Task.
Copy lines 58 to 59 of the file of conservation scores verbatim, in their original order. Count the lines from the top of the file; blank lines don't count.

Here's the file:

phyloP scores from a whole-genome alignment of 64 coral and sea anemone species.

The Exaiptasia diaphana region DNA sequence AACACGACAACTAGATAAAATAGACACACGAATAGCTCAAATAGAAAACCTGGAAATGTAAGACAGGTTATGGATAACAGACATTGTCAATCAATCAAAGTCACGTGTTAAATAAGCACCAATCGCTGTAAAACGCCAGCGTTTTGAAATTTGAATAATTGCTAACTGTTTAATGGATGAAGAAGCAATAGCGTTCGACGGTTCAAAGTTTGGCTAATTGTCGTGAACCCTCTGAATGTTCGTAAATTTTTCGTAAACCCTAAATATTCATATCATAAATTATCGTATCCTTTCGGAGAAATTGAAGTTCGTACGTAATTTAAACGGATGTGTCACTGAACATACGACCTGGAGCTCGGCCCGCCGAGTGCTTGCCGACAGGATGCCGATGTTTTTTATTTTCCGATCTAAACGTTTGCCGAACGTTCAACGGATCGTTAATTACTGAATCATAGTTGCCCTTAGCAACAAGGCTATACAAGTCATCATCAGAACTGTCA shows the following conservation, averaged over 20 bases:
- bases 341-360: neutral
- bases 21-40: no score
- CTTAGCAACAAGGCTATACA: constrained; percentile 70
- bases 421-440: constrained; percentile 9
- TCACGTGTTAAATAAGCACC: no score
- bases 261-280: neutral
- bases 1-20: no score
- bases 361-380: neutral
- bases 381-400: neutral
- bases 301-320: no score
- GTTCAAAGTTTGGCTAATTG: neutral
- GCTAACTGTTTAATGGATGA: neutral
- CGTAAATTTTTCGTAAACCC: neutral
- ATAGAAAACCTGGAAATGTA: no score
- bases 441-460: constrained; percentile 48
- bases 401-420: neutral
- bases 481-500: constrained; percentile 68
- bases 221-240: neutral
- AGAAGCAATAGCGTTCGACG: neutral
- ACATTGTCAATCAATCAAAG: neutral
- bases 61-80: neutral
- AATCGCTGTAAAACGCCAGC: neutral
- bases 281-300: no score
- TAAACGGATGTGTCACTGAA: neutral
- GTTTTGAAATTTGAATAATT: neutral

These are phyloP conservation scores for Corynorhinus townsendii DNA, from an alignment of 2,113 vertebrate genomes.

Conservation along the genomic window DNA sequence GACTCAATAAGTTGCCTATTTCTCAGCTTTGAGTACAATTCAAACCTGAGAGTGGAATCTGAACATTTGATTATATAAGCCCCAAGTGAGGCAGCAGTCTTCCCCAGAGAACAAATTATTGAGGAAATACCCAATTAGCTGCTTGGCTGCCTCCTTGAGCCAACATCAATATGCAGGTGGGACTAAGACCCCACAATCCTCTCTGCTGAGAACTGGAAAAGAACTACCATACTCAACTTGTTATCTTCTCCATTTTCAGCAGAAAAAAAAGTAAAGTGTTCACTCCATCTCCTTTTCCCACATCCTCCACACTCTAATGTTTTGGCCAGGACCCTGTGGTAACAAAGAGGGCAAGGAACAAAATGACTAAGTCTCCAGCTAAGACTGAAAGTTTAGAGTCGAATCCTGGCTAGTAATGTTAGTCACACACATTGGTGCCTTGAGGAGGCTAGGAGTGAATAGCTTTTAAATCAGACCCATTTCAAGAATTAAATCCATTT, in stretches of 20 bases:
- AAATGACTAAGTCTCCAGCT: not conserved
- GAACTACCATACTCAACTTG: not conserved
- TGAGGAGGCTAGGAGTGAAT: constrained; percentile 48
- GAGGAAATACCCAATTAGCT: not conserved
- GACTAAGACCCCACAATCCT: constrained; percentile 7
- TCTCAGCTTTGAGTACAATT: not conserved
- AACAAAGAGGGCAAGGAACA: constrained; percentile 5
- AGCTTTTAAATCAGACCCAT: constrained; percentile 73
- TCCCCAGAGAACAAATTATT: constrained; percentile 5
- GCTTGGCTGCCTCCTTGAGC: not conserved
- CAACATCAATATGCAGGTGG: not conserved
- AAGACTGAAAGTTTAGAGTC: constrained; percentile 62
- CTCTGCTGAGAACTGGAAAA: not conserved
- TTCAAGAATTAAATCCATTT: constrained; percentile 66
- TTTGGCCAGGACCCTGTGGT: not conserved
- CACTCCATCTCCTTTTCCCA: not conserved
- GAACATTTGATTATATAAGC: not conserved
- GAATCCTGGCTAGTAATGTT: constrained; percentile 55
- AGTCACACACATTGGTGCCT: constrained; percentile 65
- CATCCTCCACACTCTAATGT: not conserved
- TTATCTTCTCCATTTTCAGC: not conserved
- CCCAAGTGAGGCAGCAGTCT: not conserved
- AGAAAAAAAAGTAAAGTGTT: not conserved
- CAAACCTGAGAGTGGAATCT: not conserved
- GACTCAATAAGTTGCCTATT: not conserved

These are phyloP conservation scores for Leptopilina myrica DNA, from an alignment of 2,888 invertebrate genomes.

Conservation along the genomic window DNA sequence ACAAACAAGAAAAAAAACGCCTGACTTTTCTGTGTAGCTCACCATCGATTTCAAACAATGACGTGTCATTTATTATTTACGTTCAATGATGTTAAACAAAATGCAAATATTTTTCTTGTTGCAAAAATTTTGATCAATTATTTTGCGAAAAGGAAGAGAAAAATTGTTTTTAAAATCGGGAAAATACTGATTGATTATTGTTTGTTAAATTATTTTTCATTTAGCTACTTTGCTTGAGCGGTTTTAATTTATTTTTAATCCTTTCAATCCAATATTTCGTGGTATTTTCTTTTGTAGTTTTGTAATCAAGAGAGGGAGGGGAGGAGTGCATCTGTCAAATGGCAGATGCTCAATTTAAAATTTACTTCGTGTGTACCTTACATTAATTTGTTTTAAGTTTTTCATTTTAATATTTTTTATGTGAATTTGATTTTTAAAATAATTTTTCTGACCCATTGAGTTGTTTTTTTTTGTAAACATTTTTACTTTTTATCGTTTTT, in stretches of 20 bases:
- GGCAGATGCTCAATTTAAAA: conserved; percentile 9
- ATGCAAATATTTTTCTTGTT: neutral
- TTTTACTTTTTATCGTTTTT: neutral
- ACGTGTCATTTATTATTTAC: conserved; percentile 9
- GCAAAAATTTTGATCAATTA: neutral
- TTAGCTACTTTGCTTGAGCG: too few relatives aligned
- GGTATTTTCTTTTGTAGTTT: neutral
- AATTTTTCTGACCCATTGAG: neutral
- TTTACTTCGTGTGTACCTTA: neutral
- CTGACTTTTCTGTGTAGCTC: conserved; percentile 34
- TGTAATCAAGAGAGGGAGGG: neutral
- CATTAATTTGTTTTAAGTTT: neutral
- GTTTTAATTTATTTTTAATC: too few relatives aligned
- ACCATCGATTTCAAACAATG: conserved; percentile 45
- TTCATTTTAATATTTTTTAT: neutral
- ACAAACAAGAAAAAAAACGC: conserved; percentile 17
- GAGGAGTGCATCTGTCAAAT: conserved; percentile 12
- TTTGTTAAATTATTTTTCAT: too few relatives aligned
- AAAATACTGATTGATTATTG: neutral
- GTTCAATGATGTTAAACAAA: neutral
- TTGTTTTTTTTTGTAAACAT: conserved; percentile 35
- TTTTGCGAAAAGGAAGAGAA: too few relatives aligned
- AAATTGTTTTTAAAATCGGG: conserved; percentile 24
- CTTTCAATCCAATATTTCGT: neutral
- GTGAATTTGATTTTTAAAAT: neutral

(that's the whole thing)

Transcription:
- ATGCAAATATTTTTCTTGTT: neutral
- TTTTACTTTTTATCGTTTTT: neutral